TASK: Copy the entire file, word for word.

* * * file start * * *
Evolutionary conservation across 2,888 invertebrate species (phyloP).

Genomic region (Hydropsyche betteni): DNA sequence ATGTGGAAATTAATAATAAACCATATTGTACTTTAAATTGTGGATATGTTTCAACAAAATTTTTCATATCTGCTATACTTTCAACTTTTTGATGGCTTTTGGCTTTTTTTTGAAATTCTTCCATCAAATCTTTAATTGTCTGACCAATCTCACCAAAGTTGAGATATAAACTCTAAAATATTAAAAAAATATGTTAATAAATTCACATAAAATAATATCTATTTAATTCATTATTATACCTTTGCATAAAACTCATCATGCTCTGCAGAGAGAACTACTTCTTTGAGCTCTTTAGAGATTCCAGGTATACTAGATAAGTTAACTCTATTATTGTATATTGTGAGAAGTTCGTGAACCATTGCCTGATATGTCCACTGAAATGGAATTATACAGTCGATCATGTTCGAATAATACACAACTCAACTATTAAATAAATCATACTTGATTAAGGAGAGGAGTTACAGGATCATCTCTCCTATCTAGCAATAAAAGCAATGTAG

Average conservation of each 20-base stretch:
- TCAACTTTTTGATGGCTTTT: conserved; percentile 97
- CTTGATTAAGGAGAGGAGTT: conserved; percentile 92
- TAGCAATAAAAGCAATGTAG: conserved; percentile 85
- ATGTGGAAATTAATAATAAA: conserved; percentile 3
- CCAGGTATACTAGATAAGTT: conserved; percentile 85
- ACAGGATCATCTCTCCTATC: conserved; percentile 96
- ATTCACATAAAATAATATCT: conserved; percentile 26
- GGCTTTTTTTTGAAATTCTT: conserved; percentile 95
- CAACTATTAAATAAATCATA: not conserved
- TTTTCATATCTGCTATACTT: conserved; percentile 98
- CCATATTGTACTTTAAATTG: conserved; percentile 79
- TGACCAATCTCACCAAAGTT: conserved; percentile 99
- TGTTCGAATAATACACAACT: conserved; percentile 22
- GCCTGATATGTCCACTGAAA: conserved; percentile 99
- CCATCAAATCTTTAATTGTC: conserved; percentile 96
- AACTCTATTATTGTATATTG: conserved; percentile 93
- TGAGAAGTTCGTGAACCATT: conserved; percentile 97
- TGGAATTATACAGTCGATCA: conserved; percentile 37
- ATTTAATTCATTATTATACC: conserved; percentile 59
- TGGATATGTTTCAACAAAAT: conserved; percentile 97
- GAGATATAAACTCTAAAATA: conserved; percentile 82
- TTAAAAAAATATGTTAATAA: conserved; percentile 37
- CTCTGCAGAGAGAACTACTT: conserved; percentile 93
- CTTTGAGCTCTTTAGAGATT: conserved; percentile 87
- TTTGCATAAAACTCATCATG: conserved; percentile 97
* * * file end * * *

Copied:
Evolutionary conservation across 2,888 invertebrate species (phyloP).

Genomic region (Hydropsyche betteni): DNA sequence ATGTGGAAATTAATAATAAACCATATTGTACTTTAAATTGTGGATATGTTTCAACAAAATTTTTCATATCTGCTATACTTTCAACTTTTTGATGGCTTTTGGCTTTTTTTTGAAATTCTTCCATCAAATCTTTAATTGTCTGACCAATCTCACCAAAGTTGAGATATAAACTCTAAAATATTAAAAAAATATGTTAATAAATTCACATAAAATAATATCTATTTAATTCATTATTATACCTTTGCATAAAACTCATCATGCTCTGCAGAGAGAACTACTTCTTTGAGCTCTTTAGAGATTCCAGGTATACTAGATAAGTTAACTCTATTATTGTATATTGTGAGAAGTTCGTGAACCATTGCCTGATATGTCCACTGAAATGGAATTATACAGTCGATCATGTTCGAATAATACACAACTCAACTATTAAATAAATCATACTTGATTAAGGAGAGGAGTTACAGGATCATCTCTCCTATCTAGCAATAAAAGCAATGTAG

Average conservation of each 20-base stretch:
- TCAACTTTTTGATGGCTTTT: conserved; percentile 97
- CTTGATTAAGGAGAGGAGTT: conserved; percentile 92
- TAGCAATAAAAGCAATGTAG: conserved; percentile 85
- ATGTGGAAATTAATAATAAA: conserved; percentile 3
- CCAGGTATACTAGATAAGTT: conserved; percentile 85
- ACAGGATCATCTCTCCTATC: conserved; percentile 96
- ATTCACATAAAATAATATCT: conserved; percentile 26
- GGCTTTTTTTTGAAATTCTT: conserved; percentile 95
- CAACTATTAAATAAATCATA: not conserved
- TTTTCATATCTGCTATACTT: conserved; percentile 98
- CCATATTGTACTTTAAATTG: conserved; percentile 79
- TGACCAATCTCACCAAAGTT: conserved; percentile 99
- TGTTCGAATAATACACAACT: conserved; percentile 22
- GCCTGATATGTCCACTGAAA: conserved; percentile 99
- CCATCAAATCTTTAATTGTC: conserved; percentile 96
- AACTCTATTATTGTATATTG: conserved; percentile 93
- TGAGAAGTTCGTGAACCATT: conserved; percentile 97
- TGGAATTATACAGTCGATCA: conserved; percentile 37
- ATTTAATTCATTATTATACC: conserved; percentile 59
- TGGATATGTTTCAACAAAAT: conserved; percentile 97
- GAGATATAAACTCTAAAATA: conserved; percentile 82
- TTAAAAAAATATGTTAATAA: conserved; percentile 37
- CTCTGCAGAGAGAACTACTT: conserved; percentile 93
- CTTTGAGCTCTTTAGAGATT: conserved; percentile 87
- TTTGCATAAAACTCATCATG: conserved; percentile 97